Northport K-8 School fifth grade students in Melanie Polascak’s class learned a valuable lesson on survival and how to flourish through a tragedy while learning about the terror attacks of September 11, 2001. Mrs. Polascak integrated visual information using video clips of the original World Trade Center prior to 9/11 and of the Ground Zero Memorial, comparing and contrasting the scenes. The class noted the story of “The Survivor Tree” which sustained extensive damage during the attacks. The original tree, a callery pear tree, has been replanted at the Ground Zero Memorial for all to enjoy and learn the story of nature’s lone survivor. The eight foot tall tree, standing among a throng of white oak trees is a symbol of hope, peace, freedom and survival. The children then constructed a quilt with hand drawn pictures and words to symbolize their internal feelings about the story of the survivor tree. Student, Isai Quinones, wrote on his quilt, “Like a soldier, the tree wouldn’t back down!” Pictured are Mrs. Polascak and her fifth grade class.
Northport K-8 School Culinary Arts instructor, Rachel Ellsworth and a group of her students honored local firefighters from Port St. Lucie, Station 3 on September 11 with a tray of homeade baked goods from the Northport Culinary students. Students walked to Station 3 after school and hand delivered the goodies. Along with the firefighters are Northport students from left, Ayana Kelly, Deja Gannon, Kelsey Krieger and Melissa Hruby. Northport K-8 School students delighted in honoring community first responders and were moved to remember all the heroes who acted courageously on September 11, 2001.
John Howard “mustache” you a question. Do you know the sound that the letter M makes? He does of course. Kindergarteners in Mrs. Michelle O’Keefe’s class at Frances K Sweet had fun wearing their mustaches while learning about the letter M.
In honor of the anniversary of 9/11, students in all grade levels at Frances K. Sweet wrote letters and cards to their local police and firefighters thanking them for their service to the community. The letters will be delivered to the Fort Pierce Police Department and the St. Lucie County Fire Department on Wednesday, September 11th. Pictured is fourth grader Ava McGoorty.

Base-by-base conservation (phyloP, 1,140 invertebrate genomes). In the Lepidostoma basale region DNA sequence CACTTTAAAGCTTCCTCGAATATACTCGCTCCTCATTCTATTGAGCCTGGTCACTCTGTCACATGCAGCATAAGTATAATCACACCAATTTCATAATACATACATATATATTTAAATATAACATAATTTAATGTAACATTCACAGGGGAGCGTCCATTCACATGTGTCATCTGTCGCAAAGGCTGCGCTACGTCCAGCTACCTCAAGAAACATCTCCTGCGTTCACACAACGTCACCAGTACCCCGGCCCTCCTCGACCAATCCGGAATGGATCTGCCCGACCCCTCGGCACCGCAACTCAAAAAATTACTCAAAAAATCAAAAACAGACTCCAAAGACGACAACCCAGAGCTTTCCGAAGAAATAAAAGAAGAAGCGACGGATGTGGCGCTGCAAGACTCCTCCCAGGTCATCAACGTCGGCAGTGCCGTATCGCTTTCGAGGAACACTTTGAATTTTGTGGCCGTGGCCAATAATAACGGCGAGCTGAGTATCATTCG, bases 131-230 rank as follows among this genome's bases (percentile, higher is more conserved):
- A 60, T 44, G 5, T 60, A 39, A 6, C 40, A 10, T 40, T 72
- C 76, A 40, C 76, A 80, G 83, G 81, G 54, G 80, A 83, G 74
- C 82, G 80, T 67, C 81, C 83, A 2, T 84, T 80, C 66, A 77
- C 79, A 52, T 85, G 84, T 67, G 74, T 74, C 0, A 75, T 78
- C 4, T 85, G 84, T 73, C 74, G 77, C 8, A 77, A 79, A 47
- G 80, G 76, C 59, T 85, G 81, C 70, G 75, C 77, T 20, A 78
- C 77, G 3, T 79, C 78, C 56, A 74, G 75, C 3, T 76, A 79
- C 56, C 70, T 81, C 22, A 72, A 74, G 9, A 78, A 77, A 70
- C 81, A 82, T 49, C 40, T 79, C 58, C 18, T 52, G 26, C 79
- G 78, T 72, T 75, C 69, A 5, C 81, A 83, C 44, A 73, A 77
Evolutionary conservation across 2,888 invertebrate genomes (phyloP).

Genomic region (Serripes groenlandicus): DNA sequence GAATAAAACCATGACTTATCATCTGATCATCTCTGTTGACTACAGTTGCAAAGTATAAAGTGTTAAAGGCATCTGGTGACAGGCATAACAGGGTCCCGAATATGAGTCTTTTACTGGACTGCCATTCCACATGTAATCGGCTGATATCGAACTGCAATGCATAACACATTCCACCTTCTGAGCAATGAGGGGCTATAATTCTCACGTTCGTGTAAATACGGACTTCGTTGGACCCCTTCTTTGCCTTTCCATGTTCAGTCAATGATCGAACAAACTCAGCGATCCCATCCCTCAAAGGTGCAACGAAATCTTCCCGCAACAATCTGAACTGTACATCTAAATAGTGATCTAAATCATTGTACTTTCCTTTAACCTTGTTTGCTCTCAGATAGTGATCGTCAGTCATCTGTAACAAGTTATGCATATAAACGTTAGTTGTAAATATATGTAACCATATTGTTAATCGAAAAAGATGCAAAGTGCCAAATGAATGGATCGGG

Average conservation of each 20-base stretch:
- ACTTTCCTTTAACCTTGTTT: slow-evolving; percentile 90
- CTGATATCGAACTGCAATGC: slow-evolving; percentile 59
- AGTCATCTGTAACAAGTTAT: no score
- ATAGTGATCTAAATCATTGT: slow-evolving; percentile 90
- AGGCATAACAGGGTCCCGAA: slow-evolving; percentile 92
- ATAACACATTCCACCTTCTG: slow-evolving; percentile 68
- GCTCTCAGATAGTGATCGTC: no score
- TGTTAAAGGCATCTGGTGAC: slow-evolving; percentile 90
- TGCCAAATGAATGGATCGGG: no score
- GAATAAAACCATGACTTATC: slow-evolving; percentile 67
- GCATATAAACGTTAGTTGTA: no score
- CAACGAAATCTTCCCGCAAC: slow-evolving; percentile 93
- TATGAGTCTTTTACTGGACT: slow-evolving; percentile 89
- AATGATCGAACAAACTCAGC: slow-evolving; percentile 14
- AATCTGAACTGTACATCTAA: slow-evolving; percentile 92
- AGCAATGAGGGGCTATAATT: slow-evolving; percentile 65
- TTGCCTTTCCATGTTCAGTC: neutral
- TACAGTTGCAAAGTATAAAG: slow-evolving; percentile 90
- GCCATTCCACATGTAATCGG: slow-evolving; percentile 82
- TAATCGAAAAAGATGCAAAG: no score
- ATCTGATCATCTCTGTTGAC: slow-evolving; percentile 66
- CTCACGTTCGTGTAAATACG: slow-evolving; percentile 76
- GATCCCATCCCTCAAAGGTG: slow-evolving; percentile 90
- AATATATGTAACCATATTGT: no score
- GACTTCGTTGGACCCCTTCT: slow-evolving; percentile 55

Palm Pointe graduates reconnect with Hillary Cruz, 7th grade Civics teacher at Palm Pointe Educational Research School @ Tradition, and Janet Winikoff, representing the Humane Society of Vero Beach and Indian River County, regarding the students’ 2011/12 Project Citizen idea for a pet food stamps program. The students targeted low-income pet owners as the problem to focus on for their class project two years ago; claiming one of the most cited reasons for surrendering pets was due to the owners’ inability to financially care for them. Students had the idea to create a Medicaid-type program (called Peticaid), that would subsidize food and veterinary care. Students reached out for community support and located Ms. Winikoff in the process. Their ideas served as Ms. Winikoff’s inspiration to write a Peticaid grant that was recently approved, funded by the ASPCA in New York, awarding $9,000 to the Humane Society of Vero Beach and Indian River County to pilot the program. Students are hopeful that the program continues to expand and grow through-out the Treasure Coast and across the state. Pictured from left to right are: Kalei Gribben, Kaylie MacGregor, Sophie Phillips, Alex Emmert, Marc Edwards, Hilary Cruz and Slider the dog.